Hotel Secrets, TV review: There is something irresistibly childlike about Richard E Grant’s amusement at his surroundings
Richard E Grant’s preposterously funny hotel jaunt is well worth checking out
"Tally ho, baby!" cries Richard E Grant, at the beginning of last night’s first episode of Hotel Secrets on Sky Atlantic. His voice is rich with sozzled glee, and, as he improvises a toot on the semi-abstract breasts of what looks a lot like a Henry Moore, you can’t really blame him.
Somehow, he persuaded the paymasters at Sky to let him travel the world, checking out its finest hotels, and generally having a right old time of it; and now, somehow, he has managed to persuade them to let him back for a second series.
If this sounds like a grotesque bit of indulgence, a pampered has-been allowed the most conspicuous and alienating kind of consumption in an age of austerity, all I can say is: watch it.
Grant isn’t Tyler Brûlé, laconically assessing the thread count in his hotel’s Egyptian cotton sheets as his audience wonders whether they would be any use for throttling him; he’s bug-eyed and irresistible, a madcap, Mephistophelean guide whose charm is so overwhelming that you might almost miss the note of melancholy that underpins it.
The first episode plonks him in Miami, a suitably hedonistic town in which to get the ball rolling. We start in Ian Schrager’s Delano hotel, where Grant, on tour with the general manager, finds an enormous recliner in the lobby.
“Does this encourage hanky-panky in the hotel?” he asks, the fruit in his voice making it crystal clear that he is as alive to the absurdity of his circumstances as you are. “Making whoopee! I love that!” He encourages the manager to lie down with him, but the poor fellow will only perch on the edge of the sofa, giggling nervously.
You can’t blame him, really: throughout the show, Grant’s pantomime of sexual curiosity is so preposterously funny that you begin to feel he’d shtup the trouser press if he thought it was giving him the eye.
At the same time, though, there is something irresistibly childlike about his amusement at his surroundings. Here he is in a $32,000-a-night suite, whizzing around with his arms out and making aeroplane noises, and referring to Simon Cowell, apparently a regular guest, as an Oompa-Loompa. “That is a bonzer bed,” he says in confidential tones, shortly after leaping on to it at high velocity.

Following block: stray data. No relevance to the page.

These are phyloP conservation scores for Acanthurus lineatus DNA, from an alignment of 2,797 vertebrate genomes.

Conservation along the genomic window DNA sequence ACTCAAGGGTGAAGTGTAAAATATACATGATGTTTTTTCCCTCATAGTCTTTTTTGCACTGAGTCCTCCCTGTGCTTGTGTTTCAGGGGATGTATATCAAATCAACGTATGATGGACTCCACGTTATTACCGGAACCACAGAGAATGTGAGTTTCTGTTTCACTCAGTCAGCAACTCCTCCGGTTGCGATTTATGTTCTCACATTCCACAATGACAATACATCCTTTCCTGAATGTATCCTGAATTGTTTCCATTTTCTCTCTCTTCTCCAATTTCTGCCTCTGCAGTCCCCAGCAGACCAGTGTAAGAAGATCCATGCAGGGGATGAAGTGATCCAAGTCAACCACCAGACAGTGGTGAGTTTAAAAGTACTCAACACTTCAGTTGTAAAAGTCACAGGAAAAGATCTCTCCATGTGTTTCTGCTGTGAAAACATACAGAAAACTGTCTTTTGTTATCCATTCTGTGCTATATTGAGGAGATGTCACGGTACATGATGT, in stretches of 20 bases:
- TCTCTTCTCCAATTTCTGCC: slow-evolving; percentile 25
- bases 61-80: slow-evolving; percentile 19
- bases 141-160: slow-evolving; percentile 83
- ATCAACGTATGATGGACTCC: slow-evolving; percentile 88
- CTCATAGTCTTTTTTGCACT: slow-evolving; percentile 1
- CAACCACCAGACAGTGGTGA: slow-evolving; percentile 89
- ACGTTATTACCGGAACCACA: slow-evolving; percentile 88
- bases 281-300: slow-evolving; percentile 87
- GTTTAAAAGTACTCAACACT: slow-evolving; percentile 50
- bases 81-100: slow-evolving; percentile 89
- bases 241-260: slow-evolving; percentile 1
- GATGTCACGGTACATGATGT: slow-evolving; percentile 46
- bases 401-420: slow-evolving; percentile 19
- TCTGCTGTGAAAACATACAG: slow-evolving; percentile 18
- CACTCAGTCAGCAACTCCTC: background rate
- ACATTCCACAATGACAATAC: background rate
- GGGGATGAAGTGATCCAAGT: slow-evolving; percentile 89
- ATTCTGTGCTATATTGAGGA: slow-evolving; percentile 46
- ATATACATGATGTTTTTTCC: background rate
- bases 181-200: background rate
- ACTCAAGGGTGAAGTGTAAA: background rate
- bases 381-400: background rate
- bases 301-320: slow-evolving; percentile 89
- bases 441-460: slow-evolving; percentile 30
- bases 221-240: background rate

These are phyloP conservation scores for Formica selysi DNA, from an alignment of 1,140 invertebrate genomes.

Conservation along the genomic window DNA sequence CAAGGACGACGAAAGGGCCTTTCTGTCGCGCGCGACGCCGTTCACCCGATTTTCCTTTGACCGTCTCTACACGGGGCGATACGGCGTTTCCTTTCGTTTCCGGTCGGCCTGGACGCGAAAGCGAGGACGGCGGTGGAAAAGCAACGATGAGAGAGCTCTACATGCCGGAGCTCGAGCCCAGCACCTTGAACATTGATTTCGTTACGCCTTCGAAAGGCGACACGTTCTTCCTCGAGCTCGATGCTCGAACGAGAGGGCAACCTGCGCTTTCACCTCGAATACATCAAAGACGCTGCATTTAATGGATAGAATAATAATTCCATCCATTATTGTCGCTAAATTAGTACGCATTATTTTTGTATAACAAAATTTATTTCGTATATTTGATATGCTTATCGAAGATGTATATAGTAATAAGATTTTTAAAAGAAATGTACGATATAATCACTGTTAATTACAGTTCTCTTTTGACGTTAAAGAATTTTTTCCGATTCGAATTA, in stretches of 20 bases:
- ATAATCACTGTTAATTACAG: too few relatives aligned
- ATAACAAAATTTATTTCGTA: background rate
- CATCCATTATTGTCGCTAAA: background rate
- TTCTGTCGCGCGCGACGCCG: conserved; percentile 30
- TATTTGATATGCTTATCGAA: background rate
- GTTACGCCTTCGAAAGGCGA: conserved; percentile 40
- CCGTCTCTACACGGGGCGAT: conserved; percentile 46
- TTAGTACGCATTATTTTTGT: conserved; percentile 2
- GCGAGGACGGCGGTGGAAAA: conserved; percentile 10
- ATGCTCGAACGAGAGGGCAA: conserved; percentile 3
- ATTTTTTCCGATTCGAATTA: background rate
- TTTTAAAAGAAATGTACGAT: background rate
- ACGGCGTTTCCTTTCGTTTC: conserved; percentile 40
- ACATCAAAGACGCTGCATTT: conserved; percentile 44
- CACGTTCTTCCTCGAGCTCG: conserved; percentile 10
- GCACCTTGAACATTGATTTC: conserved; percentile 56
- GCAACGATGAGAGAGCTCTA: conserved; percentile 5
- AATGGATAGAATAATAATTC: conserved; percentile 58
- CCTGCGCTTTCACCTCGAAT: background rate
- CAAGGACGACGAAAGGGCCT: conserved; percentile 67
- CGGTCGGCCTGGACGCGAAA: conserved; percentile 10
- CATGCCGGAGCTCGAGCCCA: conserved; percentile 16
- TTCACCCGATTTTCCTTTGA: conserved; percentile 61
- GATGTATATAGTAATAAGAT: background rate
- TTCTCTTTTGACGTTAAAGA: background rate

On we go. There he is at the Fontainebleau, one of Miami’s grandest hotels, dressed as James Bond and doing gun fingers as he stalks from room to room. And here he is again at what seems very much like a swingers’ hotel, getting caked in bright green mud in nothing but his underpants.
“It’s like doing a production of the Tempest in an amateur rep company somewhere,” he says, the reference apparently lost on his addled-looking host Mina. “Kermit, that’s what I’m turning into.”
As the show proceeds, it becomes plain that everyone he meets is as won over by Grant as we are.
“Better version of Hugh Grant,” says the ludicrous-looking fashion designer, Betsey Johnson, even after Richard has expressed his concern that if she takes her hair extensions out “you’re going to look like a bald whippet”. Even the models at the fashion show he attends (“Bikini land! Come on boys!”) greet his frank admiration with amusement.
But, playful as it all is, Grant eventually tips us the wink that there’s something gross about it all. At one of the city’s most exclusive nightclubs, where the douchebag owner explains that the door policy for women is “5’8 and above, no plaid, and we hate summer scarves”, Grant’s hilarity takes on a ghoulish quality that’s almost haunting.
These people, he says, “are buffed zombies, with all the appearance of celebs, but none of the fame.” Too right, Richard – except that even most proper celebs lack your star quality. If more of our A-listers were like you, I’d start buying Heat magazine this week.
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